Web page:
Mothers and fathers might spend differently on their sons and daughters for two reasons. One might simply be a preference decision, where fathers care more about their sons than their daughters, while mothers do not, for example. Another might be that mothers are more likely to depend on their daughters for care as they age than their sons, which may lead them to spend more on daughters early on. To test these hypotheses, Rebecca Dizon-Ross and Seema Jayachandran examine household data in Uganda, and find that fathers typically prefer to spend less on daughters than sons, both on human capital goods and non-human-capital goods, while there is no difference for mothers. The results also reflect a degree of same-gender favoritism of parents, which suggests that as women gain more say in household decisions, household spending for daughters may increase, producing more gender equality in the future.

Top chart: Urban living exacts an economic penalty for non-college workers, largely because of high housing costs 

This chart shows how the urban wage premium, after housing costs, has become higher for those with some college education. For workers with a high school diploma or less the premium grew more slowly from 1970 to 2000 and by 2010 had sharply reversed. Less educated workers now face an economic penalty for being in an urban area, once housing costs are taken into account.

urban penalty low educationSource: American Enterprise Institute

Choice opinion: Cancelling student debt will primarily benefit white-collar professionals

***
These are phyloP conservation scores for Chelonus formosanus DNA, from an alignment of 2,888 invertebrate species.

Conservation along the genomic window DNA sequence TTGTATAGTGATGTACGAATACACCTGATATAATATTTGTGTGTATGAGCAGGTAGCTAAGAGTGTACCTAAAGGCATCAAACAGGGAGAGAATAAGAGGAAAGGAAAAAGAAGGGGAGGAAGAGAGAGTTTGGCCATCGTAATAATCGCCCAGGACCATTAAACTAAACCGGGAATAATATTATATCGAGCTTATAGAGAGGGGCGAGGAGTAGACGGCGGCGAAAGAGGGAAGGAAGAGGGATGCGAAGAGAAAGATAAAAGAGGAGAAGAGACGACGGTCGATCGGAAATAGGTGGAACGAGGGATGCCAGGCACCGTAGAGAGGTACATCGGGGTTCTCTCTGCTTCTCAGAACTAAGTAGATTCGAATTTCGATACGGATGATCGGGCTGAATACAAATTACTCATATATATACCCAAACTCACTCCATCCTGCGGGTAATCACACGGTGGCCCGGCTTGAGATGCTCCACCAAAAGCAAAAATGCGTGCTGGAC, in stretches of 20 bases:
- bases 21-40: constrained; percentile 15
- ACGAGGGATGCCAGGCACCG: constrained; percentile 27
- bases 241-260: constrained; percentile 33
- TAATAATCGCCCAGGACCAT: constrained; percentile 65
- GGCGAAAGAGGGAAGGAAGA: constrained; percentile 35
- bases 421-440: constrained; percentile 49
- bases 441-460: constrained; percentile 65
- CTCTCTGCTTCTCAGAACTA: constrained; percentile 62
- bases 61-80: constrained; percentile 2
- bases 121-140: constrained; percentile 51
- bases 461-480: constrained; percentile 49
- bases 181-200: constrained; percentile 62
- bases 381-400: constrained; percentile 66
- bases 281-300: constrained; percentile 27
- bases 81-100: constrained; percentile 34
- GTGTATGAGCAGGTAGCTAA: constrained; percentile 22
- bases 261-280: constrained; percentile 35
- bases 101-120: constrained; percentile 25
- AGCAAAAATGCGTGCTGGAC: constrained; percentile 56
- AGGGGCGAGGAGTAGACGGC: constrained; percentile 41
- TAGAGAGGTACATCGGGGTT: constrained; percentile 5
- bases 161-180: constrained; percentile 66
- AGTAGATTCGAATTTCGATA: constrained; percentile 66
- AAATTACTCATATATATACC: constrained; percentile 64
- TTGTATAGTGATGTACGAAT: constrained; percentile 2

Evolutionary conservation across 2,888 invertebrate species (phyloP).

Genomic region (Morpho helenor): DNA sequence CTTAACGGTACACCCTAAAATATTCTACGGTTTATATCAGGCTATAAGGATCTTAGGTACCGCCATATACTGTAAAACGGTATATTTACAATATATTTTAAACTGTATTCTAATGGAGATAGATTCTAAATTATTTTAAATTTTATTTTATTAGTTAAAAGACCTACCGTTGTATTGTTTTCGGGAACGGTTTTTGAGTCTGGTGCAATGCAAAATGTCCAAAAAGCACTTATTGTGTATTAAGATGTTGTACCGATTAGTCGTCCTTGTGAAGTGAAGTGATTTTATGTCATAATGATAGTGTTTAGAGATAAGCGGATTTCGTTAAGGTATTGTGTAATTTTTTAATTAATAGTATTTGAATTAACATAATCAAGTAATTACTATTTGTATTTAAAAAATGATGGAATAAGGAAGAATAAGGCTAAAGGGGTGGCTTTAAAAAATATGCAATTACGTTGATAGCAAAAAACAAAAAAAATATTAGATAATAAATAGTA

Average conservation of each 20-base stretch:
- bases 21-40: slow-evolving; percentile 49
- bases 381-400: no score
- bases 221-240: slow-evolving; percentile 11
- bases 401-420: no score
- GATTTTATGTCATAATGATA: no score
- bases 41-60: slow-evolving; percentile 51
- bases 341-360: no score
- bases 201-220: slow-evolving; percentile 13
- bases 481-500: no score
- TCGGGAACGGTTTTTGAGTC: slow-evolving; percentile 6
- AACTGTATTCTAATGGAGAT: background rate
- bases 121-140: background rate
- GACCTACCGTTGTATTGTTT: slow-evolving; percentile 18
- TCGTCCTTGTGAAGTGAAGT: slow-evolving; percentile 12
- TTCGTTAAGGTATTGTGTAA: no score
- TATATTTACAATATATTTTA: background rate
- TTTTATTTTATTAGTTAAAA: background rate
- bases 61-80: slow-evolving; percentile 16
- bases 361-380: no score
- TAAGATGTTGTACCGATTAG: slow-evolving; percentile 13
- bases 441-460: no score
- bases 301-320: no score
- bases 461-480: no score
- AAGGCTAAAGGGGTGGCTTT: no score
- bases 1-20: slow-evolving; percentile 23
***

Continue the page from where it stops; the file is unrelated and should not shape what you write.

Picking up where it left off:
“If union leaders are sincere in their talk about reversing the labor movement’s decades-long decline, they need to encourage the unionization bug to jump from Starbucks and Amazon to McDonald’s, Chipotle, Burger King, Walmart, Target, and elsewhere. There’s far too much inertia among labor officialdom—the folks who have tens of millions of dollars in resources—and not enough vision on how to optimize this moment,” writes Steven Greenhouse.

Self-promotion: Nominal wages have grown in our current tight labor market, but we need policies to spur real wage growth

Increasing nominal wages reflect a tight labor market, which in turn is driven by declining labor force participation among older workers and an increase in quits among low-wage workers. However, with rising inflation, it is important to generate more real wage growth for workers, especially since it has been stagnant in low-wage industries for decades. Our colleague Harry Holzer argues that one way to achieve higher real wages while restraining inflation is “to increase labor force participation (with family friendly policies) and education/training to improve worker productivity and wages over time.” Policies such as sector-based training programs and transparency about job openings and wages can also be useful in increasing wages.

For your calendar: Virtual events on economics and children, addressing the wealth gap, the impacts of inflation on low- and middle-class families, and the labor market for older workers

Program on Children Meeting, Spring 2022


May 12-13, 2022

District Dialogues: Addressing the Wealth Gap

Richmond Fed

Thursday, May 12, 2022 7:00 PM – 8:30 PM EDT

Inflation and Its Consequences for Families with Low- and Moderate-Incomes

Urban Institute

Thursday, May 19, 2022 4:00 PM – 5:15 PM EDT

The Labor Market for Older Workers, Spring 2022


May 19-20, 2022